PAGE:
Second, Plaintiff alleges that the Executive Defendants were knowingly responsible for material weaknesses in BoA's internal controls. (AC ¶ 304.) Specifically, on January 29, 2010, the SEC sent a letter to BoA regarding BoA's policy of accounting for certain contingencies. The January letter asked BoA to disclose its public filing information regarding its repurchase reserve calculation. Cotty and Noski were directly involved in replying to the letter. On May 3, 2010, the SEC sent another comment letter advising BoA that any " future filing" would require further disclosures. (AC ¶ 304(c).)

Third, Plaintiff alleges that the Executive Defendants failed to disclose information required by GAAP and SEC regulations. Specifically, Plaintiff alleges that generally accepted accounting principles require disclosure of potential liabilities. The Executive Defendants were made aware of potential liabilities through their review of various demand letters and their role in subverting generally accepted accounting principles. (AC ¶ ¶ 121(e), (k), (l), (n), 303, 304.) By certifying that they were complying with reporting obligations, they knowingly made materially misleading statements.

DISCUSSION

I. Legal Standard

On a motion to dismiss, a court must accept the material facts alleged in the complaint as true and construe all reasonable inferences in plaintiff's favor. See Grandon v. Merrill Lynch & Co., 147 F.3d 184, 188 (2d Cir. 1998). Nonetheless, " factual allegations must be enough to raise a right of relief above the speculative level, on the assumption that all of the allegations in the complaint are true." Bell A. Corp. v. Twombly, 550 U.S. 544, 555, 127 S.Ct. 1955, 167 L.Ed.2d 929 (2007) (requiring plaintiff to plead " enough fact[s] to raise a reasonable expectation that discovery will reveal evidence of [his claim]" ). " To survive a motion to dismiss, a complaint must contain sufficient factual matter, accepted as true, to 'state a claim to relief that is plausible on its face.'" Ashcroft v. Iqbal, 556 U.S. 662, 678, 129 S.Ct. 1937, 173 L.Ed.2d 868 (2009) (quoting Twombly, 550 U.S. at 570). " The plausibility standard is not akin to a 'probability requirement,' but it asks for more than a sheer possibility that a defendant has acted unlawfully." Iqbal, 556 U.S. at 678 (citation omitted). " A court ruling on such a motion may not properly dismiss a complaint that states a plausible version of the events merely because the court finds a different version more plausible." Anderson News, LLC, et al. v Am. Media Inc., 680 F.3d 162, 185 (2d Cir. 2012). " A pleading that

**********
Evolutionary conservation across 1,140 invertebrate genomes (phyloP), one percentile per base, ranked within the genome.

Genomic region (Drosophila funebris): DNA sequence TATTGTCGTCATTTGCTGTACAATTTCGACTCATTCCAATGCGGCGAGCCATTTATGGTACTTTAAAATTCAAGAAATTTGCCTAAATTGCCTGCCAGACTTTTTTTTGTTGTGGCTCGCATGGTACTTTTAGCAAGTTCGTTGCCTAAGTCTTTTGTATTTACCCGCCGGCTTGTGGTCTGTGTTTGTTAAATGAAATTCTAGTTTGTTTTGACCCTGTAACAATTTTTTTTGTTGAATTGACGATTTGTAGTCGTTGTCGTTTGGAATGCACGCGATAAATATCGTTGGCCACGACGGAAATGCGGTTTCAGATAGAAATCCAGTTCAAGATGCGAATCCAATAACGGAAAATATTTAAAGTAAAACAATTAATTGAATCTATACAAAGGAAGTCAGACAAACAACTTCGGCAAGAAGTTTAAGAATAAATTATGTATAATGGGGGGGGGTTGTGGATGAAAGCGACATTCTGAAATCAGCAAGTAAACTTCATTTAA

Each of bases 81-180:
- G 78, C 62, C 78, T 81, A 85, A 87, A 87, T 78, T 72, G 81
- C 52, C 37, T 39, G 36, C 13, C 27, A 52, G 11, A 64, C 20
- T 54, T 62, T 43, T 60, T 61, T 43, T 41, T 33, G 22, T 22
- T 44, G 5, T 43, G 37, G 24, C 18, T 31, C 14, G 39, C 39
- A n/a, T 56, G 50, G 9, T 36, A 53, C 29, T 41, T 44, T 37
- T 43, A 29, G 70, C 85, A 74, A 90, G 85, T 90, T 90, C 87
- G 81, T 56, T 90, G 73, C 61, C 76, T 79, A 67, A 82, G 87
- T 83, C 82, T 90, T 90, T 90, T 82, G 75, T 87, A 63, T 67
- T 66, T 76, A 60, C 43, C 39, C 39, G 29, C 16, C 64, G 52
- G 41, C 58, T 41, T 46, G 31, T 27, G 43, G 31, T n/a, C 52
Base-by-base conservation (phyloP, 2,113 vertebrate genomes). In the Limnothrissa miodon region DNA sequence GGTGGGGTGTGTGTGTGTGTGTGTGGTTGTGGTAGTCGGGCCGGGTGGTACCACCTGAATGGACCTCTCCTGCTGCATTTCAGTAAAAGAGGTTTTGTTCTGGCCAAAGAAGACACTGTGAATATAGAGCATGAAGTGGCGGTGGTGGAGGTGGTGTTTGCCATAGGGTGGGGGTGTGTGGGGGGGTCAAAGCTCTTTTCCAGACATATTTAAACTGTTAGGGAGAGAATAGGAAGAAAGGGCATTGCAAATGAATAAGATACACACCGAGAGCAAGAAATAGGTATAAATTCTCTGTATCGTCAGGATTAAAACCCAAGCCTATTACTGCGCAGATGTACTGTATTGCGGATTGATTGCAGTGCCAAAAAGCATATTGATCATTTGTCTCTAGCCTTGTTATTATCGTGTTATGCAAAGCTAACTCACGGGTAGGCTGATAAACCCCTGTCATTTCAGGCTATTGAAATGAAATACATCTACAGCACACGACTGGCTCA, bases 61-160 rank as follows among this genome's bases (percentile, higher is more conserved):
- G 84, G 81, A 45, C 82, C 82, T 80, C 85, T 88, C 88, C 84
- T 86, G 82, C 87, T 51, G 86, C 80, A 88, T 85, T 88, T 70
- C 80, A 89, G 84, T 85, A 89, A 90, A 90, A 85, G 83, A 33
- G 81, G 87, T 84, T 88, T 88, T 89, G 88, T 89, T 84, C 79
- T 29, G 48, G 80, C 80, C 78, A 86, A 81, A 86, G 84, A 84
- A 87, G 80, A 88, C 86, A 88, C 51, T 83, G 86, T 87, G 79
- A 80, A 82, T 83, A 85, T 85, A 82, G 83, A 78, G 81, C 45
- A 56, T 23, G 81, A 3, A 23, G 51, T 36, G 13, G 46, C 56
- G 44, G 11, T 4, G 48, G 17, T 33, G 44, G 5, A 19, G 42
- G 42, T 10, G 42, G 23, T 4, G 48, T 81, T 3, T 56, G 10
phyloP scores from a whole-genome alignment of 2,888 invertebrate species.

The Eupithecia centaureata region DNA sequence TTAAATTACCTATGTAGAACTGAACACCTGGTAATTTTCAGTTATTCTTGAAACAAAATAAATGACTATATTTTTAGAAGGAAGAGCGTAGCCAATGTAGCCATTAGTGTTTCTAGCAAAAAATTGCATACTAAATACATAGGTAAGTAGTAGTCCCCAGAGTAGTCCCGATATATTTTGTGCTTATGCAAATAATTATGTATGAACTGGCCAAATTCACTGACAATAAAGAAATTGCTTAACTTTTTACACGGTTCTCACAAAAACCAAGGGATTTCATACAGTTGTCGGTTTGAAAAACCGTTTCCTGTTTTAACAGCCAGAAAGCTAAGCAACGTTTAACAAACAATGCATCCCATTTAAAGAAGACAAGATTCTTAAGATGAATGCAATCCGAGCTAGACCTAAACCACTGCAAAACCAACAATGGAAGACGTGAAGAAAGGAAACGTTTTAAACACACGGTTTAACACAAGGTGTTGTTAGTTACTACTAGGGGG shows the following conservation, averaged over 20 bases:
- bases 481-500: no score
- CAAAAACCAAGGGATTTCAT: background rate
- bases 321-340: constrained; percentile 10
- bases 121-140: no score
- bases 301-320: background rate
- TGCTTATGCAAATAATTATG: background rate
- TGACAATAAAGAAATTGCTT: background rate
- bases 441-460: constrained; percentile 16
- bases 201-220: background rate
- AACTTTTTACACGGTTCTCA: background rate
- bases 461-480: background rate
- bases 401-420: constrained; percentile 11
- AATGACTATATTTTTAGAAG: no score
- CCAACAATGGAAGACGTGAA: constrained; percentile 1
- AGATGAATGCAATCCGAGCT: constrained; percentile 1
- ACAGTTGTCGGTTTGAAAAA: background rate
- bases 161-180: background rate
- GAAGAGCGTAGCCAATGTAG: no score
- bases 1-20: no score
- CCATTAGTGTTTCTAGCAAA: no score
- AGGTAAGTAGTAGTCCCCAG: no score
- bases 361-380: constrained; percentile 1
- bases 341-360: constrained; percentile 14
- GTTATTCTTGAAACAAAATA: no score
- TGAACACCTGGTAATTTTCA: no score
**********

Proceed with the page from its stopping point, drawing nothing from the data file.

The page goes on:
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offers 'labels and conclusions' or 'a formulaic recitation of the elements of a cause of action will not do.' Nor does a complaint suffice if it tenders 'naked assertions[s]' devoid of 'further factual enhancement.'" Iqbal, 556 U.S. at 678 (quoting Twombly, 550 U.S. at 557).

A court's " consideration [on a motion to dismiss] is limited to facts stated on the face of the complaint, in documents appended to the complaint or incorporated in the complaint by reference, and to matters of which judicial notice may be taken." Allen v. WestPoint-Pepperell, Inc., 945 F.2d 40, 44 (2d Cir. 1991). A complaint alleging securities fraud must meet the heightened pleading standard of Rule 9(b), which requires a plaintiff to " state with particularity the circumstances constituting fraud." Fed.R.Civ.P. 9(b); see also ATSI Commc'ns, Inc. v. Shaar Fund, Ltd., 493 F.3d 87, 99 (2d Cir. 2007).

II. Section 10(b) and Rule 10b-5 Claims

Plaintiff asserts that the Executive Defendants violated Section 10(b) of the Exchange Act and Rule 10b-5. To state a claim for relief under Section 10(b) and Rule 10b-5, Plaintiff must allege " (1) a material misrepresentation or omission by the defendant; (2) scienter; (3) a connection between the misrepresentation or omission and the purchase or sale of a security; (4) reliance upon the misrepresentation or omission; (5) economic loss; and (6) loss causation." Pac. Inv. Mgmt. Co. v. Mayer Brown LLP, 603 F.3d 144, 151 (2d Cir. 2010). The parties dispute whether the Amended Complaint adequately alleges scienter.

The Private Securities Litigation Reform Act of 1995 (" PSLRA" ) requires that the plaintiff " plead with particularity facts giving rise to a strong inference that the defendant acted" with an " intent to deceive, manipulate, or defraud" or acted recklessly. ECA, Local 134 IBEW Joint Pension Trust of Chi. v. JP Morgan Chase Co., 553 F.3d 187, 198 (2d Cir. 2009) (internal quotations omitted) (emphasis in original). " Recklessness is defined as at the least, an extreme departure from the standards of ordinary care to the extent that the danger was either known to the defendant or so obvious that the defendant must have been aware of it." ECA, 553 F.3d at 198 (internal quotation marks and alternations omitted). " The inquiry . . . is whether all of the facts alleged, taken collectively, give rise to a strong inference of scienter, not whether any individual allegation, scrutinized in isolation, meets that standard." Tellabs Inc. v. Makor Issues & Rights, Ltd., 551 U.S. 308, 323, 127 S.Ct. 2499, 168 L.Ed.2d 179 (2007) (emphasis in original).